In 2019, the Musée d’art contemporain de Lyon offers Maxwell Alexandre, a Young Brazilian artist, his first monographic exhibition outside Brazil. For this occasion, the museum welcomes the artist for a month-long residency in Lyon.
Born in Rio de Janeiro in 1990, Maxwell Alexandre graduated in design from the PUC-RJ (Pontifical Catholic University of Rio de Janeiro) in 2016. His early rollerblading career profoundly influenced his perception of urban space. Zipping through the city, he traversed a dizzying flow of images and in his work he now attempts to capture some of that energy and transfer it to his art.
Inspired by mural painting and rap music, his works represent the collective and refer to numerous socio-political and cultural issues, particularly the place of minorities.
Using different supports such as brown paper, doors and iron window frames, he draws situations from daily life in which groups of anonymous individuals with roughly drawn faces (women, children in uniform, municipal workers, policemen, etc.) survive on the streets and alleyways of Rocinha, the biggest favela in Rio de Janeiro, where he lives and works.
By creating monumental and popular works, through his fluid and precise painting, the artist celebrates the Afro-Brazilian body in an adopted position of power.
Maxwell Alexandre takes his inspiration from life in Rocinha to create an engaged and complex narrative work in a Brazil fraught with tension. He can also be said to construct a unique universe composed of works that are at once powerful and fragile.
Nom de l'artisteMaxwell Alexandre
Maxwell Alexandre (b. 1990) grew up in Rocinha, one of the largest favelas in Rio de Janeiro, where he lives and works today.
From 2004 to 2014, he was a professional roller skater, and this had a profound influence on his perception of urban space. He came late to art, declaring that he “got into art the way one might get into religion.”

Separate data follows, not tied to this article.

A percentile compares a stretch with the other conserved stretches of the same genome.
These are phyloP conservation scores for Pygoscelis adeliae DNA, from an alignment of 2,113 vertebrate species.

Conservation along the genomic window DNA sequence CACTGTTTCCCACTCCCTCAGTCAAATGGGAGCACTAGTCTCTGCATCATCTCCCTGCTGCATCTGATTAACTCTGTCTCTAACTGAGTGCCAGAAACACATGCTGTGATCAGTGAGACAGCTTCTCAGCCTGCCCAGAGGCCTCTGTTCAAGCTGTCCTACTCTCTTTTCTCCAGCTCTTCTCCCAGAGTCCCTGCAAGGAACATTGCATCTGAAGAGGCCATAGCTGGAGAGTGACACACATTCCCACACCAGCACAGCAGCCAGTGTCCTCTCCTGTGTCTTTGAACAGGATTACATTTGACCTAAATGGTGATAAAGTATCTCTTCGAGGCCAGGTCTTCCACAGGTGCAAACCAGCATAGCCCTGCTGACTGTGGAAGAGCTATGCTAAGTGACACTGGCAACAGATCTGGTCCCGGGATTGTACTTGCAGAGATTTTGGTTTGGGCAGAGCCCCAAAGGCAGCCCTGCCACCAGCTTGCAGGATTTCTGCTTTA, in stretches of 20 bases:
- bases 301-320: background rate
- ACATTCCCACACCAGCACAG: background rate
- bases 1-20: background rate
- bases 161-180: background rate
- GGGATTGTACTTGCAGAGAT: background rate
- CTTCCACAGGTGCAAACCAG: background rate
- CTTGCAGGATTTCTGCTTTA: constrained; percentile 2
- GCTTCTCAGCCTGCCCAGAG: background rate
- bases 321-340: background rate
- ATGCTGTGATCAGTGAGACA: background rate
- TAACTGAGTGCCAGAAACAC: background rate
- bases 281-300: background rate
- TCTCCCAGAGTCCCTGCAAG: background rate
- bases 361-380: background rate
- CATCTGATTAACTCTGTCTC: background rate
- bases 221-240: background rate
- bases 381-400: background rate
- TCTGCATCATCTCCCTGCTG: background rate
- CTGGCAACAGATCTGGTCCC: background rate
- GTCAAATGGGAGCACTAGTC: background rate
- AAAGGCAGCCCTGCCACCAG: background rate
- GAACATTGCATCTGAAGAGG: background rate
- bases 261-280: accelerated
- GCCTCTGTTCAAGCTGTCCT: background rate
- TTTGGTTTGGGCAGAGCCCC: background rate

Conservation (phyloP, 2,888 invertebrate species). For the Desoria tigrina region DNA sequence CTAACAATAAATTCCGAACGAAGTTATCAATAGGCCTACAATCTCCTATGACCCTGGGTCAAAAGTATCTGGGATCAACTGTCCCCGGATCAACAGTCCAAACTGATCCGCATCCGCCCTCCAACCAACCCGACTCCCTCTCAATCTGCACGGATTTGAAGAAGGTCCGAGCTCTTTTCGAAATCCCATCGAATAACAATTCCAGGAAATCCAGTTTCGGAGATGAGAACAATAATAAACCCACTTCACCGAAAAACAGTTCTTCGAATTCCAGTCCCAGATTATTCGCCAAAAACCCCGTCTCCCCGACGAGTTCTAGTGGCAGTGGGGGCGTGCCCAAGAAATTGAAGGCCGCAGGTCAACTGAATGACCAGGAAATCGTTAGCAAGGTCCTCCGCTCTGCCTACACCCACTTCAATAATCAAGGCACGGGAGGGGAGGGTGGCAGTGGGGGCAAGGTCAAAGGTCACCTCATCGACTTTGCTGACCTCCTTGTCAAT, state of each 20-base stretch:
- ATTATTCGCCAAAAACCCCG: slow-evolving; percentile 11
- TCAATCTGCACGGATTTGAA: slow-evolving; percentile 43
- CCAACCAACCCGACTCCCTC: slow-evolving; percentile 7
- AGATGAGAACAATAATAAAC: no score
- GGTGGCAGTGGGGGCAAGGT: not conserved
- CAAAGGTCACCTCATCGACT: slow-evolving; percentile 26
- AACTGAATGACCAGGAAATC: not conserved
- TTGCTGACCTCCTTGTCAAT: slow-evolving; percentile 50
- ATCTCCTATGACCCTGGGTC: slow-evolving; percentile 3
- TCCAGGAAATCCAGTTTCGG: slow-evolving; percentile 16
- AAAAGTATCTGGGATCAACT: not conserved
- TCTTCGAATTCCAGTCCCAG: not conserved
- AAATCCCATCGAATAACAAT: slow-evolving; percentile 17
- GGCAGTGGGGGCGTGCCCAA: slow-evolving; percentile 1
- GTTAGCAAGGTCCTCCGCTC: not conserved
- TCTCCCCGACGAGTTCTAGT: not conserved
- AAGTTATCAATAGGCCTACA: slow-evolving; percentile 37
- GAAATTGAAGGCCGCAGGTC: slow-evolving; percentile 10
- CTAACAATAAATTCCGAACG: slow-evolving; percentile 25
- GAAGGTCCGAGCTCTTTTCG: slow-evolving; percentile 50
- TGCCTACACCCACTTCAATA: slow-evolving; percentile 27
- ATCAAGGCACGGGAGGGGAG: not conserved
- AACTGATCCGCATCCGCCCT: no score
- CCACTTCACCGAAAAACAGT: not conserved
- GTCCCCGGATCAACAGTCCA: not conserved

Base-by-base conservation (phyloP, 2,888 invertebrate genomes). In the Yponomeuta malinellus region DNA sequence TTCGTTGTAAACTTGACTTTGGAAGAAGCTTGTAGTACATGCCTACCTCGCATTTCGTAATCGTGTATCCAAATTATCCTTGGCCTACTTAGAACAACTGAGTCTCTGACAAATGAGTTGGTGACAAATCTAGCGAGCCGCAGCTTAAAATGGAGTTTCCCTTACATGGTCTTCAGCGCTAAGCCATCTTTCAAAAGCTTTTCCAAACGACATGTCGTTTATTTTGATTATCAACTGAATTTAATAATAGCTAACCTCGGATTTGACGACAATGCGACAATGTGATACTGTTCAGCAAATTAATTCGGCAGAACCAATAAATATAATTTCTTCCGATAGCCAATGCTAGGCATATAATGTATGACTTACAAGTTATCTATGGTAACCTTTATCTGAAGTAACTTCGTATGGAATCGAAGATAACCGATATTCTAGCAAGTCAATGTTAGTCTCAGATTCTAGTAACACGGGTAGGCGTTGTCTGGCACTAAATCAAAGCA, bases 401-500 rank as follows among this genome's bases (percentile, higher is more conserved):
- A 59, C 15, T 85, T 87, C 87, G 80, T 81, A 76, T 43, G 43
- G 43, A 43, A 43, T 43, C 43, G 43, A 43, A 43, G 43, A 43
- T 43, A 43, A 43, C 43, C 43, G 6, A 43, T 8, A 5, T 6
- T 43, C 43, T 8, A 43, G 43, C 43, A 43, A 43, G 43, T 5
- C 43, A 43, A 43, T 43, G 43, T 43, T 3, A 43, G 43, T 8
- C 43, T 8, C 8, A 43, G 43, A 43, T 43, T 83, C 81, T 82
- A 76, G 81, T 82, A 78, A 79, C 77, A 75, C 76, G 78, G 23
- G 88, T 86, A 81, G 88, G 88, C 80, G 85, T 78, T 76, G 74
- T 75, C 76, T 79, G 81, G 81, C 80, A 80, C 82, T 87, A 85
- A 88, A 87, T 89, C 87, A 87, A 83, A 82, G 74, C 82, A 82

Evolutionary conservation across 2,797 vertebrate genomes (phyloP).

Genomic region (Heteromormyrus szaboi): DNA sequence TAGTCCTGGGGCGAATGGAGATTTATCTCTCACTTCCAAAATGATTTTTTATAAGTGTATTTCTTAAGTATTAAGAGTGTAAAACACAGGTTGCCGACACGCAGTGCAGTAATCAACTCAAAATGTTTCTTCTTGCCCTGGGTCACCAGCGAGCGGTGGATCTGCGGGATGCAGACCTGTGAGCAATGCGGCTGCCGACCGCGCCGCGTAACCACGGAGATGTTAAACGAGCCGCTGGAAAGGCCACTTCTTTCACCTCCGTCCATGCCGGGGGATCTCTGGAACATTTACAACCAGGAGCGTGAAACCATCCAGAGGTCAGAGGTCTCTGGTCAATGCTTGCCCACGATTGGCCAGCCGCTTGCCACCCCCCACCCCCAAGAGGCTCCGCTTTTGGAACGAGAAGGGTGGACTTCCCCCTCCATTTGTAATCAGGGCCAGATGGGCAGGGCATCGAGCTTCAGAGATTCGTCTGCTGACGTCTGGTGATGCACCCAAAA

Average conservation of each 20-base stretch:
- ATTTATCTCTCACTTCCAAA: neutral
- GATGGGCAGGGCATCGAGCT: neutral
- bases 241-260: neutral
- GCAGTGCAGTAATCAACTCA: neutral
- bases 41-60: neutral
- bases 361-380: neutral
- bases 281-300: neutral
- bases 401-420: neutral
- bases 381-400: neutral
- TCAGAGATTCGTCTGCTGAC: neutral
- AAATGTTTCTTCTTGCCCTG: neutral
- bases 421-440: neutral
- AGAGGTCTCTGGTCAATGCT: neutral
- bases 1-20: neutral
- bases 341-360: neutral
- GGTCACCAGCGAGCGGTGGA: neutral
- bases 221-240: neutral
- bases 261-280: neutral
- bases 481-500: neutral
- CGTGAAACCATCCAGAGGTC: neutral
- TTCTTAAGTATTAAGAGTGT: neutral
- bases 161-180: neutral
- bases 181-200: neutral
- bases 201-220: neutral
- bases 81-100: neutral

Pardo é Papel, the title of the exhibition, which can be translated as “brown is the paper”, plays on the two senses of the word pardo. It is used to describe both the mixed-race population in Brazil and an orange brown wrapping paper which Maxwell Alexandre uses as a support for his paintings.
His large paintings populated by people with bleached hair mainly evoke the lives of the inhabitants of Rocinha, their day-to-day lives, their difficulties and their pride. Among the many figures represented, one recognizes key figures in Afrodescendant history, including militant political figures (Marielle Franco, Erica Malunguinho), celebrities from the world of art (Malick Sidibé, Jean-Michel Basquiat), and up and coming young artists like Lyz Parayzo.
Biographical elements are combined with icons from popular culture like the black Power Ranger in Megazord, advertising figurines (e.g. Danonino and Toddynho) as well as references to European classical art such as Mantegna’s Camera degli Sposi (“Bridal Chamber”).
The titles of his works are taken from rap songs, notably from BK’, Baco Exú do Blues, Djonga and Akira Presidente. He listens to these songs when he paints and his interpretation of them is presented here. A lua quer ser preta, se pinta no eclipse (The moon wants to be black, it was painted in an eclipse) or Eramos as cinzas e agora somos o fogo (We used to be ashes and now we are fire)–these titles have both a poetic
and a political dimension.
The background to this world, which is packed with meanings, is a searing critique of everyday violence and extreme poverty, pervasive racism and a rejection or even hostility to politics.
During a residency at macLYON, Maxwell Alexandre has created new paintings for the Lyon exhibition–a continuation of the Pardo é Papel series.